Spring Nettle Pasta with a flavorful nettle pesto sauce, toasted pine nuts and lemon zest. Full of nutrients and oh so delicious!
Spring Nettle Pesto Pasta with toasted pine nuts and lemon zest. Full of nutrients and so delicious! #nettles #nettlerecipes #nettlepesto  | www.feastingathome.com
How can you follow the course of your life, if you do not let it flow?
Lao-tzu

Here’s a simple recipe for Spring Nettle Pasta. I found these prickly little guys one day while meandering through the Ballard Farmers Market, in Seattle…or rather, they found me. While I was admiring and photographing some other more showy vegetables-  red, yellow and orange carrots- the nettles practically reached and grabbed me, scratching me gently on the wrist, as if to say, I’m here and you really should get to know me. How could I refuse? Since then, I’ve fallen madly in love with them.

Don’t let these scary guys fool you with their bad reputation for stinging.  Nettles have long been considered one of the most healing plants available to us on the planet. The list of health benefits is truly astonishing -with some of the standouts being nettle’s incredibly high iron content,  liver supporting properties, anti inflammatory properties, and cleansing and detoxing qualities. In much of what I’ve seen and read, nettles are especially beneficial to women- reducing PMS symptoms and even menopausal symptoms. And seriously, this is just the tip of the iceberg. I encourage you to do your own research and see for yourself.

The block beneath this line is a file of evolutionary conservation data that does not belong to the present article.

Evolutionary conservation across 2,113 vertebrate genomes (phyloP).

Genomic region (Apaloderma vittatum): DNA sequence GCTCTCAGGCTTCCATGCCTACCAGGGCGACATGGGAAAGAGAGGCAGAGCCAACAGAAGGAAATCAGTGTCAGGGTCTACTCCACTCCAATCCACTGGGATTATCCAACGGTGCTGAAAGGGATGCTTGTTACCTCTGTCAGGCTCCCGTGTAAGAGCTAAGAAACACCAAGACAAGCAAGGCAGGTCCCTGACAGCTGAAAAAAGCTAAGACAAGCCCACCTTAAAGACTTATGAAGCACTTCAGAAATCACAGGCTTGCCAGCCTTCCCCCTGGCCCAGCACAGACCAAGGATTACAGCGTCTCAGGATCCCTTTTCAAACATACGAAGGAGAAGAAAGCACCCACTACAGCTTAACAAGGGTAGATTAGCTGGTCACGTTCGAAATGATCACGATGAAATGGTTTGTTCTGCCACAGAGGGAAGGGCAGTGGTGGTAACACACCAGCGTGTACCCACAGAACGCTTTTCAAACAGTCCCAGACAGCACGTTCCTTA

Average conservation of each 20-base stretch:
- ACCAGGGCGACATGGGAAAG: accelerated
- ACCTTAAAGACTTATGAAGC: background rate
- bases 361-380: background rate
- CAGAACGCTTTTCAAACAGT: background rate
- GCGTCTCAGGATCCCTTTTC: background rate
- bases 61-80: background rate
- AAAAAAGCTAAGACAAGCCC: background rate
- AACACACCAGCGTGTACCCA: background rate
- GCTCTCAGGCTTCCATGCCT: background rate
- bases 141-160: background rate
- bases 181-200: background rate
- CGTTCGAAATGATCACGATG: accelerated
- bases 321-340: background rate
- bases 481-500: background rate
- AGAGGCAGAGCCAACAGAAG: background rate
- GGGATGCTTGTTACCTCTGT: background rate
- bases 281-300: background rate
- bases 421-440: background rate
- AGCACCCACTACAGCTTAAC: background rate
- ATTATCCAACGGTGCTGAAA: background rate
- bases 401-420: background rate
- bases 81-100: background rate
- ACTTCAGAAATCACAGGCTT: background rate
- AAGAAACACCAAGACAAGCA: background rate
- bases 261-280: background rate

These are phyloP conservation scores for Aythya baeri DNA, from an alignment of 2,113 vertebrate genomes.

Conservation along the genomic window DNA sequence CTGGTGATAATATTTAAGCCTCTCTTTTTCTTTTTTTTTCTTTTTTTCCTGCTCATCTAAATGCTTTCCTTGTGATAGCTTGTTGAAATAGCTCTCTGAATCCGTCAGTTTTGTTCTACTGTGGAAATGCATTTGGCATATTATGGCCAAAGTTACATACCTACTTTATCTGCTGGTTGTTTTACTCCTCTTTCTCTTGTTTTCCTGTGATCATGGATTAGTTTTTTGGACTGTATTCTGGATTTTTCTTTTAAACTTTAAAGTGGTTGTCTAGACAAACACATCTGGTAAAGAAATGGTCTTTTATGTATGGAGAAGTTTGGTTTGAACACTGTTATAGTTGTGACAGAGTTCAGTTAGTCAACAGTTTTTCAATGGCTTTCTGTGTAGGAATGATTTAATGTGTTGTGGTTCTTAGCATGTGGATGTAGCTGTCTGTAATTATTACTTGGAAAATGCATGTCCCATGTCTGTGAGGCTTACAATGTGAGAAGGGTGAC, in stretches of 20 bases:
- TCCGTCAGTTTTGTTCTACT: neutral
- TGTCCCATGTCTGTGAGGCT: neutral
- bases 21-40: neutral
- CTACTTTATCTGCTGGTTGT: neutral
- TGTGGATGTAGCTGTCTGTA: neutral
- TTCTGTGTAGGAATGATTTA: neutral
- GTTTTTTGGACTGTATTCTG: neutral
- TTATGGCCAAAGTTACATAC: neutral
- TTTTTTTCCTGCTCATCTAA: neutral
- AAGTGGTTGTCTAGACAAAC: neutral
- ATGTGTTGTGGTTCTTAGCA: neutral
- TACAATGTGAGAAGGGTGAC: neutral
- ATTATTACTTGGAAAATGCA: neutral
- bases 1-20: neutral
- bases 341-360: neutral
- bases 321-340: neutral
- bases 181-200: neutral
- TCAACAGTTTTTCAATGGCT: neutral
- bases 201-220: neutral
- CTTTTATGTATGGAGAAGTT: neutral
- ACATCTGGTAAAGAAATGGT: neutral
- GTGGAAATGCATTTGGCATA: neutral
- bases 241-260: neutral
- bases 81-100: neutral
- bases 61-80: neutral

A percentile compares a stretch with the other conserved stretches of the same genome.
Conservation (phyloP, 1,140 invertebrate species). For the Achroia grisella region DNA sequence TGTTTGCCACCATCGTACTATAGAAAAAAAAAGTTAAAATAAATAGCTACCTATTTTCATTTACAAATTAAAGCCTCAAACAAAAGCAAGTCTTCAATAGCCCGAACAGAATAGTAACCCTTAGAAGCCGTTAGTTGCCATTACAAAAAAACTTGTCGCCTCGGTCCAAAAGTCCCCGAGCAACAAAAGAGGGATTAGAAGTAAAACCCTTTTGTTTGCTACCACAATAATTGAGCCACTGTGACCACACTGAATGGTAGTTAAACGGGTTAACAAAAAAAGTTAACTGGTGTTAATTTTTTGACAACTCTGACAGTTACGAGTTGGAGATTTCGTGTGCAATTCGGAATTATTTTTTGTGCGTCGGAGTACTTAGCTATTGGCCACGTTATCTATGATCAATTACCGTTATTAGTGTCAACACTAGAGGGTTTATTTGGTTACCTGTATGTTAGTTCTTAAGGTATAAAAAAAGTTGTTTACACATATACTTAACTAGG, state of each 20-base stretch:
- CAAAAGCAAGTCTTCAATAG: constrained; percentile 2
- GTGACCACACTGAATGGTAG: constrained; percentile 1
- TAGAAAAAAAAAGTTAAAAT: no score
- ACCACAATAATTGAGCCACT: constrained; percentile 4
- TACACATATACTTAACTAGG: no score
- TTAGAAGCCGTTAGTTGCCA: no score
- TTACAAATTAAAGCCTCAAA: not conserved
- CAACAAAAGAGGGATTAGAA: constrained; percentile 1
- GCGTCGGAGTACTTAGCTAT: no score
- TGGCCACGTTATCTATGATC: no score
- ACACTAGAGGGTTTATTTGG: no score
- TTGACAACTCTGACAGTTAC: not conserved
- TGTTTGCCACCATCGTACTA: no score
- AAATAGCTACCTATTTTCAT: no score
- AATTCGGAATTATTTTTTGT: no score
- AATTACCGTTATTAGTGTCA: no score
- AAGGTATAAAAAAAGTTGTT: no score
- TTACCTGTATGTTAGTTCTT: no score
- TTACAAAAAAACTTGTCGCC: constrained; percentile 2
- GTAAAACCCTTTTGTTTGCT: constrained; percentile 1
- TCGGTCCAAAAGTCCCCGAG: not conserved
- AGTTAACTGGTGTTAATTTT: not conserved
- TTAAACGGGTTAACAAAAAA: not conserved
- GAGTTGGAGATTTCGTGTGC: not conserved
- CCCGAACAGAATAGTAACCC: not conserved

Health benefits aside, there is another reason to incorporate nettles into our diets this Spring. They actually taste really amazing! They have an earthy and mysteriously herbaceous flavor — unexpectedly delicious in pesto. This simple spring pasta is fast and easy to make, and really highlights the nettle flavor.

Nettle Pesto Pasta with toasted pine nuts and lemon zest | www.feastingathome.com

Nettles grow in the wild like dandelions. Their vibrant green, saw-toothed leaves are covered in fine “stingers” giving stinging nettles their intimidating name. Once cooked, the little stingers melt away. So remember, just cook them first. One of the easiest ways, is just to blanch them for a minute or two in boiling water. They can also be sautéed, or even roasted. Once cooked they can be used as you would spinach. Try them in Spanakopita, fritatta or even stuffed in ravioli. Once cooked they are harmless and are an amazing source of flavor and nutrition.

Fresh nettles are in season now, and can be found at many farmers markets. Locally, Josh Yate, from Gourmet Foragables  currently has them available to order and will begin selling them at the Thursday Market  on South Perry Street this month.